CEO SUMMARY: Pathologists at Knoxville Pathology Group are adding to their reputation for progressive business thinking. In addition to a regionalization strategy—which includes participation in Pathology Service Associates—in January they became one of the first local pathology practices to offer physician-clients access to pathology test results via the Internet.
UNTIL RECENTLY, LEADERS in the move to offer Web-accessed services to referring physicians were primarily public lab and pathology companies.
That changed just eight weeks ago, when Knoxville Pathology Group began offering Web-accessed pathology test reporting to its physician- clients. Based in Knoxville, Tennessee, the seven-pathologist practice went live with its system after two years of development work.
Capital And Hard Work
“Don’t let anybody tell you that this is an easy thing to pull off,” said Paul Johnson, DBA (Doctor of Business Administration), who is Chief Operating Officer for the group. “It took persistence, capital and a lot of hard work to get to the point where we can offer the service of accessing pathology reports via the Internet.
“It was early this January when we began to introduce this service to our office-based physician-clients and their staffs,” he added. “So far the reception has been positive. We have 12 clients now using this feature. Moreover, our customer service staff and sales people have good success at converting offices where they demonstrate this new service.”
Knoxville Pathology Group (KPG) is using an ASP (application service provider) software product developed by Dynamic Healthcare Technologies, Inc. (DHT). The host computer for the ASP is maintained by KPG and is located in their office.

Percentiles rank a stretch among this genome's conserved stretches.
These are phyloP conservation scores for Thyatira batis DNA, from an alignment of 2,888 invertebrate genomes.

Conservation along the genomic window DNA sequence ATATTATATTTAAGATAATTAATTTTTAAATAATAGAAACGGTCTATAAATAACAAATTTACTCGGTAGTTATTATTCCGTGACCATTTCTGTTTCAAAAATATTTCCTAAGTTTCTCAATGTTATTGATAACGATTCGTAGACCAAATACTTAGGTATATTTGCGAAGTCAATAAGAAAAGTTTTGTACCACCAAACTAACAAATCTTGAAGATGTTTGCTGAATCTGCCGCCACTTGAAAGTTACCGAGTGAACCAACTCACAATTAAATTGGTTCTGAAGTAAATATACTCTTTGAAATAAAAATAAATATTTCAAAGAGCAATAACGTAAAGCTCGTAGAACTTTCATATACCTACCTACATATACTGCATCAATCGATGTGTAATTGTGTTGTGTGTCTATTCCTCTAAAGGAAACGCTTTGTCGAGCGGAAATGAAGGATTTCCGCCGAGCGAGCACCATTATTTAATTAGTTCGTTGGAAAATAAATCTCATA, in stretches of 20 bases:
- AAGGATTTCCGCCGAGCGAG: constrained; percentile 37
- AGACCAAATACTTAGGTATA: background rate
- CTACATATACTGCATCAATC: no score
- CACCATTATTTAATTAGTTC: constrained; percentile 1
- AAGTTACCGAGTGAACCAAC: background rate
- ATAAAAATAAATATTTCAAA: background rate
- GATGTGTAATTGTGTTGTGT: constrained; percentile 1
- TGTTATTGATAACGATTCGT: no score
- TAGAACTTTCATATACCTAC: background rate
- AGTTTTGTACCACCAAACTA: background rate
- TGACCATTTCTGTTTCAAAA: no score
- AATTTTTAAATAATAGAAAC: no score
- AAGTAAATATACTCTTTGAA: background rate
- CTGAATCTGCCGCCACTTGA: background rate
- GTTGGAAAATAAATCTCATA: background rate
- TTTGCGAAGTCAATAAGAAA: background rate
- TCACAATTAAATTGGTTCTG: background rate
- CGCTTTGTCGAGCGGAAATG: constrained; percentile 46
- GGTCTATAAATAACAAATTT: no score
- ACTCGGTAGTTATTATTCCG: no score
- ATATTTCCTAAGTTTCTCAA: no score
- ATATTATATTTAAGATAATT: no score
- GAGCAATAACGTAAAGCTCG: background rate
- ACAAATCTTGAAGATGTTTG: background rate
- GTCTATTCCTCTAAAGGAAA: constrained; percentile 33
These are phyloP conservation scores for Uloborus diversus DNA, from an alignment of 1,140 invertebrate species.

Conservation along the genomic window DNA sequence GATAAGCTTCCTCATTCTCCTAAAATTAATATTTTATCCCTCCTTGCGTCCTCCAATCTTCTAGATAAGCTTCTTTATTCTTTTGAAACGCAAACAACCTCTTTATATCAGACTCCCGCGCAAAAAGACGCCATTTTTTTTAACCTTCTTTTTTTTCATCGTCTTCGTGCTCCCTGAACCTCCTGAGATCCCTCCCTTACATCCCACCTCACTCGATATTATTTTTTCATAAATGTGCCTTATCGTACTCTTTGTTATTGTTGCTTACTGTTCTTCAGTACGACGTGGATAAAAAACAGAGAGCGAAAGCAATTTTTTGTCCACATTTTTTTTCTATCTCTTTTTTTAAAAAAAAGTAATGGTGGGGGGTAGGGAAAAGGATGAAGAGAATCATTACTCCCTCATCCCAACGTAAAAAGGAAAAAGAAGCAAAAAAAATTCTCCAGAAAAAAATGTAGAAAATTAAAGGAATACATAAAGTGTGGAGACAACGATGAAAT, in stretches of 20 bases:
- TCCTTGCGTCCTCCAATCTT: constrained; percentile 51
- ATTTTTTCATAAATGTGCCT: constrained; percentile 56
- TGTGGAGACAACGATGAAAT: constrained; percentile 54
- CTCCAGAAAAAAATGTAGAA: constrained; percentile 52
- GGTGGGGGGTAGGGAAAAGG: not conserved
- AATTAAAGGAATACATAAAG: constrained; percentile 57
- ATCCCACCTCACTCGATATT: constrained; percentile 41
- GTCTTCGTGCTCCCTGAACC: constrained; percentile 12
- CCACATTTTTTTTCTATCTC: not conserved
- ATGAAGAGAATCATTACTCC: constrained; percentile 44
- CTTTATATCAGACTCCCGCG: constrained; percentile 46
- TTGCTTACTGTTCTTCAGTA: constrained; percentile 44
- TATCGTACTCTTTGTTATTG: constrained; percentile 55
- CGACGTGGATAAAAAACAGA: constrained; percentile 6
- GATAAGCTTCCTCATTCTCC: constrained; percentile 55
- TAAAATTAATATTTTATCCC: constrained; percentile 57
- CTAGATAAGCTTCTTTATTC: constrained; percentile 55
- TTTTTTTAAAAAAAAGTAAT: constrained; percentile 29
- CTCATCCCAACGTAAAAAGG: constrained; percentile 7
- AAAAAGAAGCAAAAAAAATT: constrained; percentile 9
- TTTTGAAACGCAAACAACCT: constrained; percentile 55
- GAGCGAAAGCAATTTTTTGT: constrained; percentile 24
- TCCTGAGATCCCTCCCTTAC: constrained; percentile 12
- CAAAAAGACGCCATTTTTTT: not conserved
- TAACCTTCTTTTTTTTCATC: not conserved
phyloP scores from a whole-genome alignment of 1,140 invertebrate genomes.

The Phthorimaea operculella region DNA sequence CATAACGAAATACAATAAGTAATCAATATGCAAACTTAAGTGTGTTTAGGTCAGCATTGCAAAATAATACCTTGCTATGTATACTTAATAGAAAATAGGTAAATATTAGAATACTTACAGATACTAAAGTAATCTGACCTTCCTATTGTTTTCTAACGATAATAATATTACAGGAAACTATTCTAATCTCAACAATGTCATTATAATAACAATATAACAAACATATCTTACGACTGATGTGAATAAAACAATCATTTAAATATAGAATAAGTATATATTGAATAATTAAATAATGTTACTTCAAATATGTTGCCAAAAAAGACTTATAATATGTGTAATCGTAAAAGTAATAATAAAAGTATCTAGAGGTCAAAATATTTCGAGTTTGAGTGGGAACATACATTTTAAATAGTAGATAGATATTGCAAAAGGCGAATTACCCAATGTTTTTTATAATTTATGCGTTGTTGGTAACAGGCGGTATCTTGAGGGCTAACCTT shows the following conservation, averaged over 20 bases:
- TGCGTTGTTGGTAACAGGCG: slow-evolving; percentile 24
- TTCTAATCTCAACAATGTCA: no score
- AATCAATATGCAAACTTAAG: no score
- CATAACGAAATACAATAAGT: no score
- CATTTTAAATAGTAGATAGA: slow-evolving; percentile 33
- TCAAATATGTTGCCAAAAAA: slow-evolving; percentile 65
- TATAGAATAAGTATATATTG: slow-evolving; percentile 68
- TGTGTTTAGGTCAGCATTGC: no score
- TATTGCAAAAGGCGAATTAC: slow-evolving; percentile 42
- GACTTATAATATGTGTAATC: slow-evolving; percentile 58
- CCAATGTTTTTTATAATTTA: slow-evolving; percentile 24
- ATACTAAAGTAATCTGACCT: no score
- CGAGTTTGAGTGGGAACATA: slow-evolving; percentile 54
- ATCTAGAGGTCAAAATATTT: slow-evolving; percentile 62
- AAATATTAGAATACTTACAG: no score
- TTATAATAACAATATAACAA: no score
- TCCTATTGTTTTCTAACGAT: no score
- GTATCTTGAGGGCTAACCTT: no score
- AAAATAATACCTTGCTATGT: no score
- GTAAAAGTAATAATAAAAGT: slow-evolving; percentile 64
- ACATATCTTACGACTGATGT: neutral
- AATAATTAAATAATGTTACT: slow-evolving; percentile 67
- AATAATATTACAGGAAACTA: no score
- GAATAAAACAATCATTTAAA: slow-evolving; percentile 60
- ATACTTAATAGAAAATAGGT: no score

“We were an alpha and beta development site for DHT’s ‘CoMed for Results™ ’,” stated David Jones, who manages information systems and human resources at KPG. “We worked with DHT for almost one year before this product was ready to launch into the marketplace.”
Promising Early Feedback
Although it’s still premature to accurately gauge the impact of Web-accessed lab test reporting on both KPG’s client physicians and staffs, early feedback is positive. “Doctors and their staffs like it because it’s both simple and fast to use,” noted Jones. “They get a speedy connection and a straightforward inquiry that allows them to get what they want without fuss or complication.”
So far, Web-accessed pathology results reporting hasn’t caused major changes in the daily habits of physicians and their staffs. KPG never expected that it would. “We’ve always viewed this as an important part of our information management strategy,” said Johnson.